Navigating Narrow Lanes

I drove the interstate for the first time in weeks today.  Merging into traffic reminded me why I enjoy my walk to and from work, where I only need to look both ways before I cross the street.  It also reminded me of another area where we need to navigate traffic: the grocery store.  Our local supermarket consists of narrow aisles, just wide-enough for two carts to pass side-by-side.  Occasionally, we’ll run into a traffic jam, usually at the registers, the equivalent of the exit ramps. Every now and then, we’ll select the broken cart – the one with the wobbly wheel or worse yet, the seemingly standard cart that veers into the aisles when it pleases.  This cart, which only reveals itself after in the middle of a crowded aisle, will turn head-on into displays of dry goods, threaten to roll into other shoppers from behind, and if loaded down with soda cans or a giant bag of dog food, dig its worn-out treads into the tiles and refuse to move at all.  Depending on how quickly we want to move through the store, the cart’s belligerence is an annoyance and sometimes, comical relief.  We have laughed our way down the aisle as we slow traffic.


Bringing Home a Part of the Farm

We were driving back to our apartment yesterday evening when we passed a parked horse trailer.   This sighting would not be unusual where we had come from in the Shenandoah Valley, but we had already crossed over the Key Bridge.  Horse trailers and the namesake they carry aren’t that common here, so we slowed down to get a better look.  In the front yard of a nearby home, we spotted a pony, a goat, and a llama – a complete petting zoo driven in for a birthday party!

At the time, we had our own garden in the back of our Fit – a full harvest from the garden at my grandparents.  After spending the day picking a bushel of beans and mowing their substantial yard, we came home with some squash, cucumbers, peppers, and a container of hand-picked blackberries.  (We managed to leave the beans behind, though after picking through three rows, I thought I would never escape.)  This morning I discovered that I also brought back several bug bites, a burned shoulder, and the possibility of poison on my right forearm.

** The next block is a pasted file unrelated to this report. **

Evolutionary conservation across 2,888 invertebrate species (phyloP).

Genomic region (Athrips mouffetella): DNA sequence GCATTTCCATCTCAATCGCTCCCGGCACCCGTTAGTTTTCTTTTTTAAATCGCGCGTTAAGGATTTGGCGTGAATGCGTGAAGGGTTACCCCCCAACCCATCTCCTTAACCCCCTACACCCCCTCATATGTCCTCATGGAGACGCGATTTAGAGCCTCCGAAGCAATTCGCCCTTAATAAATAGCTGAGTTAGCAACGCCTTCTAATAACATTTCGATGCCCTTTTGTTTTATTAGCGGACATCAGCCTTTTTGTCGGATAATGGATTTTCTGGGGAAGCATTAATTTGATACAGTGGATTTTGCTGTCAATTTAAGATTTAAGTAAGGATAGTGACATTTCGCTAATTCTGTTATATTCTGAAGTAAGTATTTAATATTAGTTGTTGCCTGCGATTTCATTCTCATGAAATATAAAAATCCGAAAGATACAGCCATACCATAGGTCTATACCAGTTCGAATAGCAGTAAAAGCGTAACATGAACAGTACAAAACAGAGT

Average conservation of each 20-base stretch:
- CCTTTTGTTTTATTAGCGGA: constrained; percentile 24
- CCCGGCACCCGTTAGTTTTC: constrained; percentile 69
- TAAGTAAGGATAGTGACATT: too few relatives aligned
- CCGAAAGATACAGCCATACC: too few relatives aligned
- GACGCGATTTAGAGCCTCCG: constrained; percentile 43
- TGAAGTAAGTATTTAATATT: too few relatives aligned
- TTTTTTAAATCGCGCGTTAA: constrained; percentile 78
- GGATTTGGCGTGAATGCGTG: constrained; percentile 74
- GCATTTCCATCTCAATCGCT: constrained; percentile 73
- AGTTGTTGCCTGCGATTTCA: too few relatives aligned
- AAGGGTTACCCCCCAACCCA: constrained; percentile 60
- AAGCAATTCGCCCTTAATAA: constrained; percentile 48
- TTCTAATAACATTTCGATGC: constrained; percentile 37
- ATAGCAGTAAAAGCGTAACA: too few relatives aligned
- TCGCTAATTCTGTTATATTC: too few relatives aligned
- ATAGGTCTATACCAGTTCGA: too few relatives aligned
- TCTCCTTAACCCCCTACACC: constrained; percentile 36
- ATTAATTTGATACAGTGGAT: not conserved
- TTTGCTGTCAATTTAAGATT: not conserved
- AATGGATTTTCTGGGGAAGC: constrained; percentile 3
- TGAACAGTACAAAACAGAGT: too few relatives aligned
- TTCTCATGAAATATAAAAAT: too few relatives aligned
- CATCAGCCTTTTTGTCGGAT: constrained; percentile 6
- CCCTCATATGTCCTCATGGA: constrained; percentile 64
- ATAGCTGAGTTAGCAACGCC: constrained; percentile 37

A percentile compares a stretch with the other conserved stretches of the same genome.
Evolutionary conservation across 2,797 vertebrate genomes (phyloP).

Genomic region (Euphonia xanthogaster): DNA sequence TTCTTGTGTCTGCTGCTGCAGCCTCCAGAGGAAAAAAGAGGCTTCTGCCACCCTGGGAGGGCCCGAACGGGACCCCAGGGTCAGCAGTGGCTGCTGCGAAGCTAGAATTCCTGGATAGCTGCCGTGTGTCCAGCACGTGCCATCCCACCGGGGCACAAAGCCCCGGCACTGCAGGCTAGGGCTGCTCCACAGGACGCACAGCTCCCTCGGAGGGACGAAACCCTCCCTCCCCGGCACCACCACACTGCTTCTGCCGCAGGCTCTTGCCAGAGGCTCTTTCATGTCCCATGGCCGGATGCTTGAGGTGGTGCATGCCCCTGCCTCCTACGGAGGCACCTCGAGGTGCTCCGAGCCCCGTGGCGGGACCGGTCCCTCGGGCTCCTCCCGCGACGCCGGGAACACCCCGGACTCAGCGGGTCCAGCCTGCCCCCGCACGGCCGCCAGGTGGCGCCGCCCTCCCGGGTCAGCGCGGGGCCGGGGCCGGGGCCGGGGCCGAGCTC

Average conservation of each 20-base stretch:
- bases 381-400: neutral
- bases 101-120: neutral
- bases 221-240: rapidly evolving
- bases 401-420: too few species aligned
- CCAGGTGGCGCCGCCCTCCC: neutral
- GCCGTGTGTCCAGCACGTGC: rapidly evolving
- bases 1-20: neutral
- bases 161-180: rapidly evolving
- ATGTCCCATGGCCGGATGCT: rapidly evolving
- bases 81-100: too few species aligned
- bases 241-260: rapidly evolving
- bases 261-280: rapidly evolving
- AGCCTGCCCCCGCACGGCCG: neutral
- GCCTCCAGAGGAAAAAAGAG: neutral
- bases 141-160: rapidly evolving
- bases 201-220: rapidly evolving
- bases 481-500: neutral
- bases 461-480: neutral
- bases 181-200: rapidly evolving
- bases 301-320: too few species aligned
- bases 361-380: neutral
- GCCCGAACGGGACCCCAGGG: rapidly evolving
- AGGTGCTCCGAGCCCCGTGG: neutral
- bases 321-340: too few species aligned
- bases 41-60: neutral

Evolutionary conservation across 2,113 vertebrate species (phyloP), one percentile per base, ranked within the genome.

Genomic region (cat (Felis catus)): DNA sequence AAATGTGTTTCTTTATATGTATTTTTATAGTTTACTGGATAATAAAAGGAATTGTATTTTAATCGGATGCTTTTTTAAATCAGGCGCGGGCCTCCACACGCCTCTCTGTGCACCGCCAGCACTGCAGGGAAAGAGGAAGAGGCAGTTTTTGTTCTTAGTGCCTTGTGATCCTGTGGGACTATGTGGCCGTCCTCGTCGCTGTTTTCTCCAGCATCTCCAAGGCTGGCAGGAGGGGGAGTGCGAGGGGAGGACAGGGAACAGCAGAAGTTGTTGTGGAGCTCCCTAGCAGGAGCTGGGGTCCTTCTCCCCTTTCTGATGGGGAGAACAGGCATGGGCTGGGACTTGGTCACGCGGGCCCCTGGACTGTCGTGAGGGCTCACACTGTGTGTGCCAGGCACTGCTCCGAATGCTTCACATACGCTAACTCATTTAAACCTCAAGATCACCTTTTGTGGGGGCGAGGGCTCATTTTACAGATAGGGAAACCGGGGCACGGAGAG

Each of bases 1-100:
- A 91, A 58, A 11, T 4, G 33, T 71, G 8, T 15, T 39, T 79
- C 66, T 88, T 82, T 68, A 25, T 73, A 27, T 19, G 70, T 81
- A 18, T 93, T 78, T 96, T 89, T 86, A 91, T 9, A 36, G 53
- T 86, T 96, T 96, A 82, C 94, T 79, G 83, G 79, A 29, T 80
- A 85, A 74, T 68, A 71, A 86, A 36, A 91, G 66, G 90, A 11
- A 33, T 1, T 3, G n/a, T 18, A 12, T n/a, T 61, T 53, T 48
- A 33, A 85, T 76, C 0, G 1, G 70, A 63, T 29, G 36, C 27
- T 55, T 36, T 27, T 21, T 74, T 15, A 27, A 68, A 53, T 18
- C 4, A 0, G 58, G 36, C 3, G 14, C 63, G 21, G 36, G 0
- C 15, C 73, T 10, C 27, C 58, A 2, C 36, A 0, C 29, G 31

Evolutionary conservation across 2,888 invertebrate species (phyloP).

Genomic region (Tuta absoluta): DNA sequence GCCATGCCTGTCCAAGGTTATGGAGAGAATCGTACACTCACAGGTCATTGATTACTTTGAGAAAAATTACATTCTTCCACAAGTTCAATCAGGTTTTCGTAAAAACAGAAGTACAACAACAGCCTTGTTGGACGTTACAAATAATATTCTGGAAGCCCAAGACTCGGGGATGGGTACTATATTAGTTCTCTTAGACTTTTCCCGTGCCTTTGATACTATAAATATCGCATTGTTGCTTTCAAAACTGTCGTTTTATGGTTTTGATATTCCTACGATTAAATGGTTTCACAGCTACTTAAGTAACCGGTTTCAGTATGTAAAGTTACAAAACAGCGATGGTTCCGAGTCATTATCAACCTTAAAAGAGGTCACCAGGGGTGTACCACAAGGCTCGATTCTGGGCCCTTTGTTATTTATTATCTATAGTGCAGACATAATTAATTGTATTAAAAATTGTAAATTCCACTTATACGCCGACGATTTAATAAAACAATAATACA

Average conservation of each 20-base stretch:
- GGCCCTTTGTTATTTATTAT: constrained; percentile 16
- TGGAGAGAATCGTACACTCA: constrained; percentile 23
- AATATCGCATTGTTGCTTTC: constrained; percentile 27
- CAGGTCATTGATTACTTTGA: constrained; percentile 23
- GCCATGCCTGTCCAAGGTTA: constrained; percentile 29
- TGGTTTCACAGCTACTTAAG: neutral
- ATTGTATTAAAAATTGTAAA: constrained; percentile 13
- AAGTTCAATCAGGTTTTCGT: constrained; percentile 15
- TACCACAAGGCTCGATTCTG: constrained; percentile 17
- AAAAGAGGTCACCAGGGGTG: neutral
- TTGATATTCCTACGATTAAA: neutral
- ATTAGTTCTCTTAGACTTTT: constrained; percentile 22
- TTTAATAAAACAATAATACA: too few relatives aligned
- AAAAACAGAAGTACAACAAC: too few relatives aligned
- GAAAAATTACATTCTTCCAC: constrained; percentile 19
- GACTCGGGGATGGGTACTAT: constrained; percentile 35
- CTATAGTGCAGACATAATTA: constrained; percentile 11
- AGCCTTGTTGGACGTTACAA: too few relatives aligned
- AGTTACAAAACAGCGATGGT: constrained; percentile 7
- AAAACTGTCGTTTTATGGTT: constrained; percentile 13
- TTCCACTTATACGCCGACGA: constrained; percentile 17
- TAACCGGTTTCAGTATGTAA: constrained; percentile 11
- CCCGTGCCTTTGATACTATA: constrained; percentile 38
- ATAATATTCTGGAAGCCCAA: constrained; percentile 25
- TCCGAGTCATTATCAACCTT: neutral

Trail Blazes

Raspberries from the trail

The first signs of summer have cropped up along our favorite part of the Canal Path.  During our run this past week, we spotted 32 geese of all ages and sizes, a single young deer grazing in the nearby wooded area, and more raspberries than we could count.  Though hardly noticeably during our running pace, their ripe red color screamed out when we stopped to walk.   We probably looked crazy when we stepped off the pebbly path to get a closer look.  Most of our fellow runners, walkers, and bikers, crept or sped by seemingly unaware of these bight blazes.  Though I don’t recommended eating them straight from the trail, I did carry a few home to thoroughly clean before tasting.  Though smaller than store-bought berries, they are just as flavorful as those found at the nearby farmer’s market, and they had even fewer miles to travel – a total of 2.5 in fact.  Though with the berry picking sidetrack, this “run” took us over an hour.

The Billy Goat Trail and Other Creatures

A clear sign that we found the Billy Goat Trail

My husband accused me of scrambling over rocks like a girl today.  He speaks the truth – I’m much less agile than my fellow hikers, who use their long legs or four-wheel-drive to quickly climb to the peak of the rock outcroppings that we encountered on the B and C portions of the Billy Goat Trail.  We sought out this trail in April, but ended up on less scraggly trail farther north in Great Falls.  Today, we parked at Carderock and started from the southern point of the trails.  The parking lot still had plenty of spaces, but the trails revealed a fair share of families, rock climbers, kayakers, and other dogs leashed to the owners.  Our hound enjoyed this trail thoroughly, bounding through mud puddles and over large rocks, but it’s important to note that dogs are not allowed in the A section of the trail, due to the rocks.  Fortunately, we have been building up to them.

Climbing ropes on the Billy Goat Trail

The rocks in this section of the trail provide ample surface for rock climbers, who tie their ropes to trees at the peak and rappel down to the wider path below. In addition to outdoor enthusiasts, the trails host other wildlife including plenty of toads and frogs enjoying the muddy terrain.  The recent storms were evident in the river as well, which swallowed trees down the bank from the trail and in some spots lapped at the dirt a few feet from our path.  Fortunately, we waited an extra day after the recent storms to let the water subside, resulting in a great river view from the Billy Goat Trail.